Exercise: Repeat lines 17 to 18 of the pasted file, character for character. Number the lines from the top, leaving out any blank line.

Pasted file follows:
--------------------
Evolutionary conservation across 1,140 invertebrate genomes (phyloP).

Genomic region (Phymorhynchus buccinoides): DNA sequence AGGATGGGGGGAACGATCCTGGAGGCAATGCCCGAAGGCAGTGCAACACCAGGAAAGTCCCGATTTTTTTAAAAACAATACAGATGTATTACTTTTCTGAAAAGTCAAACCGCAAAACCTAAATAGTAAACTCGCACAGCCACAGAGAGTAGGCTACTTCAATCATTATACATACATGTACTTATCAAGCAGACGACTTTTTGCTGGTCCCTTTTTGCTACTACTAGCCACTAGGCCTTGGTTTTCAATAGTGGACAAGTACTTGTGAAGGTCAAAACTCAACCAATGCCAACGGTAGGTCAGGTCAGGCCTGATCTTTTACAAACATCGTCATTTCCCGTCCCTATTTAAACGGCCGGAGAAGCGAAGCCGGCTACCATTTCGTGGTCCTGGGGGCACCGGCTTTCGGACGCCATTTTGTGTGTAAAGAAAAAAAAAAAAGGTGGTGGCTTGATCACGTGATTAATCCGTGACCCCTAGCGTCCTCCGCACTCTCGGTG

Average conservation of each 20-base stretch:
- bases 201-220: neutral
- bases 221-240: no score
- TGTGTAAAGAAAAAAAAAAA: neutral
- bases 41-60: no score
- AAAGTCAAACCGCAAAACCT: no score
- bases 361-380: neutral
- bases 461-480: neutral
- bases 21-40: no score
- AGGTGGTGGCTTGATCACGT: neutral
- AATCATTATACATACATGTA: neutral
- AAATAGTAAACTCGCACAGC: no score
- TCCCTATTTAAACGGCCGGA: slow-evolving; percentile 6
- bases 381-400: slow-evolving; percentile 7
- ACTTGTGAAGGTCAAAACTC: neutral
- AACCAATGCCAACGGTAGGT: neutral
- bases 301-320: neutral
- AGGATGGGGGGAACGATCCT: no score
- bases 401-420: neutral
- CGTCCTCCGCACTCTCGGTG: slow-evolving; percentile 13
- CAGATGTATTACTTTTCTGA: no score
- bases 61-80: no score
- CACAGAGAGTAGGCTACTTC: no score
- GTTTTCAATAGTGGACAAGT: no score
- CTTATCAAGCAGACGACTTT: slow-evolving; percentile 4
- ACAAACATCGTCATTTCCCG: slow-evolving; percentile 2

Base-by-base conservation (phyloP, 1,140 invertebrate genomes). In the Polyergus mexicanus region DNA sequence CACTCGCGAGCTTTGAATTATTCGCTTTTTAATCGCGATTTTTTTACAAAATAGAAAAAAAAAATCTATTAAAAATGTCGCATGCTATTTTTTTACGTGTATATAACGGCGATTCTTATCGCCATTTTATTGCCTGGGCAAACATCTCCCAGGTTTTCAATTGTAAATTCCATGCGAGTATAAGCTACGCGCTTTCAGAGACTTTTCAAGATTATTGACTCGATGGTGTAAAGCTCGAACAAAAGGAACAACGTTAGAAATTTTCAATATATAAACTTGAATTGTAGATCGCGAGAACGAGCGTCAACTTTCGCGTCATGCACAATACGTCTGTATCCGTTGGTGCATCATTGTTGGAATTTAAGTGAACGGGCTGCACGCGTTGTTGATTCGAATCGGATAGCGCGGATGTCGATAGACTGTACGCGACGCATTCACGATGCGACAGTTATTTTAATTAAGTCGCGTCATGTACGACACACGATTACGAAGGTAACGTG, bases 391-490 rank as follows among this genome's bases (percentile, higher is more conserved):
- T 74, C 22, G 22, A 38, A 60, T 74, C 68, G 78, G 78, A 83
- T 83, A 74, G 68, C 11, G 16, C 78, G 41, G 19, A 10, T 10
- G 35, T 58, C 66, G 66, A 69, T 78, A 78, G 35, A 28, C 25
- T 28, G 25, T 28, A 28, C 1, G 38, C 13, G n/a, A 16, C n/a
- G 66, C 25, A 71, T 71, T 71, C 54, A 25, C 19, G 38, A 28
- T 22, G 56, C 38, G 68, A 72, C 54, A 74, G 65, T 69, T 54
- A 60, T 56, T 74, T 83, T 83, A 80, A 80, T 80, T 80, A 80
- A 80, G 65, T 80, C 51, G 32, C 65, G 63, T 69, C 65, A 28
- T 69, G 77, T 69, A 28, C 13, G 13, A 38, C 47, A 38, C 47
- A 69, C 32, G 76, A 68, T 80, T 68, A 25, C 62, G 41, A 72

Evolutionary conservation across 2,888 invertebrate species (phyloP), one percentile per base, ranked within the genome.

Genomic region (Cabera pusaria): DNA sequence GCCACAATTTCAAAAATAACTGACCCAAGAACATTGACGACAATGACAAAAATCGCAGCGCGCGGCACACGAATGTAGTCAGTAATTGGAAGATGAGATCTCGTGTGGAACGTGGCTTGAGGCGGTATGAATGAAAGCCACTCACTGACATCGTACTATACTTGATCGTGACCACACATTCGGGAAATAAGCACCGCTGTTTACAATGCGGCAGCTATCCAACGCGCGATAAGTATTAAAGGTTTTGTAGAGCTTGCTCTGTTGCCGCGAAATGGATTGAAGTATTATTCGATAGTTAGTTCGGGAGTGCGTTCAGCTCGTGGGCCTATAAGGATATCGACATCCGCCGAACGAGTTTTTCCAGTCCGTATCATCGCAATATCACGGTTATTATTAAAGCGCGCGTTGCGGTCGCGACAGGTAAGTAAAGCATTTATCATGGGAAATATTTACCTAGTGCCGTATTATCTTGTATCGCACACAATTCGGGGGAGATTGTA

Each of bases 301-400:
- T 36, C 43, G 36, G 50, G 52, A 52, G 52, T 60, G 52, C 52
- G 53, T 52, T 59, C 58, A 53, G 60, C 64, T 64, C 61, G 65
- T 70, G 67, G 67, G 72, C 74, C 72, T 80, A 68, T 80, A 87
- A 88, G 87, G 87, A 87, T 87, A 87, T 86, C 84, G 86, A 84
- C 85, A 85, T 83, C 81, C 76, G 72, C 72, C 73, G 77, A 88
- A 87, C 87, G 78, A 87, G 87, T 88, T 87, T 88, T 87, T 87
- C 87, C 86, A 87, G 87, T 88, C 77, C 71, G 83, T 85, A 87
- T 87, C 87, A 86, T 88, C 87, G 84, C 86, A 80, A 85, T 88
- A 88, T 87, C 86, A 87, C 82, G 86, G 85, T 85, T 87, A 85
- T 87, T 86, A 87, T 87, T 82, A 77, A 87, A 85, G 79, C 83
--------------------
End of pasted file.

- ACTTGTGAAGGTCAAAACTC: neutral
- AACCAATGCCAACGGTAGGT: neutral